I started riding at 50. The one fall I've had came during a dismount, when my mare spooked and exploded with my right leg above her rump. That injury has left me, 4 years later, with a back that is still stiff (lower right).
FWIW, I believe in cheating
. If you have a very bad experience, it takes a lot of good ones to override your subconscious mind screaming, "I don't want to get hurt!"
I would often suggest a change in tack to a barrel racing saddle - deep, with a tall horn to help you get back on if you start sliding sideways.
However, since you are riding hunter/jumper, I recommend riding the flats in an Aussie-style saddle until you are fully comfortable with cantering.
I ride full time in one, because my mare is kind of high strung, and seems to enjoy imagining monsters - and at 54, riding in a rocky desert, a fall could cripple me for life. However, swapping between my DownUnder Master Campdraft
and my Bates Caprilli AP saddle in the arena, I can't feel any difference in the ride. They feel identical to my rump and thighs, except the CAIR panels in the Bates feel bouncier.
However, if the horse hits the fan, the saddle below is MUCH easier to stay in than my Bates:
It is deeper. If she suddenly puts on the brakes without warning (what I call the OMG Crouch), the poleys (mickey mouse ears) on the front mean I won't slide off forward. If she suddenly spins, the poleys WILL keep my hips aligned correctly, to the point of leaving a bruise sometimes. If she gallops mindlessly, only a couple times in the last year but worth being prepared for, then it helps secure me while I try to regain control. A few days ago, she stumbled cantering in the arena and almost went down. The poleys may have saved us both, because it made it easier for me to keep my balance and help her regain hers.
And so far, it has worked. I've never come out of an Australian-style saddle.
(Need a 'knock on wood' icon)
If you can't find an Aussie-style saddle, borrow a western one. And if the barn you are at won't allow that, move. You can ride a forward seat in a western saddle, at least I can in our Circle Y or Abetta, and you can certainly ride it in an Australian saddle. No one should start jumping until they are completely comfortable with cantering, and there is no harm in learning how to canter in a western saddle. Doesn't hurt to learn it on a western horse used to neck reining. Once cantering on the flats puts a big smile on your face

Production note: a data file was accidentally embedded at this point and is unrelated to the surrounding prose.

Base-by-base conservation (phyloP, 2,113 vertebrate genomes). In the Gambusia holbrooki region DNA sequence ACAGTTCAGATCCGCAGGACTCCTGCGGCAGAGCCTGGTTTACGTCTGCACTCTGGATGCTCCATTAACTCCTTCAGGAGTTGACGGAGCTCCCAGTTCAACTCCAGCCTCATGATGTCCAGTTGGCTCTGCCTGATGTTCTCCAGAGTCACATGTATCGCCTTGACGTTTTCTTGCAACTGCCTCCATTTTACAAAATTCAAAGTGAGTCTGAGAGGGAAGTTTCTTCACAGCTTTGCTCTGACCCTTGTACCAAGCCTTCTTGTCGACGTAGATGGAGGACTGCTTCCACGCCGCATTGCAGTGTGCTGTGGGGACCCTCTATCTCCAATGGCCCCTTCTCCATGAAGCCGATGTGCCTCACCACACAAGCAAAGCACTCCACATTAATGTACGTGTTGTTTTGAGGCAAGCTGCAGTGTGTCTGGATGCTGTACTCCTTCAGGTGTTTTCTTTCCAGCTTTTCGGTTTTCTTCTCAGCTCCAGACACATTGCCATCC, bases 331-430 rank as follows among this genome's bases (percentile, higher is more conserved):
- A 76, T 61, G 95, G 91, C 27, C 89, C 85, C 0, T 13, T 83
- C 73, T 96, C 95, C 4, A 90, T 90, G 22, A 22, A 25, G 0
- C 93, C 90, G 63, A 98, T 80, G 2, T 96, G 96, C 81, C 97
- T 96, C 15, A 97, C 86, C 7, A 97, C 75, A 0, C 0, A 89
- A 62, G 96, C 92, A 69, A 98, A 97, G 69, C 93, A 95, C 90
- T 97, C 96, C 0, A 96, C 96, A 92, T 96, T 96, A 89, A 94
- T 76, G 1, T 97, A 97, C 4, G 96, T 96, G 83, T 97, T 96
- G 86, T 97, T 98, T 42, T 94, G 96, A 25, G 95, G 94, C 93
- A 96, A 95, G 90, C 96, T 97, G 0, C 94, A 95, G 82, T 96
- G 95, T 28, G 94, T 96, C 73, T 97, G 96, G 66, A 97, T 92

, you can go back to jumping. Jumping increases the risk of injury by 10-40 fold, depending on which study you believe. That is a 1,000-4,000% increase! Jumping should be done after you have a secure seat. If you can't laugh or talk while cantering, then I don't believe you should try jumping.
All this is IMHO as a rider now pushing 55, who cannot afford to learn by falling. I honestly think there should be very little falling while learning from an instructor. It can happen at any time, but a good match of activity, tack and horse to the learning rider should keep it minimal. Every fall includes the risk of a serious injury. It isn't a requirement. If anything, more falls will probably result in more defensiveness and poorer riding, even assuming you don't get a long term injury like I did.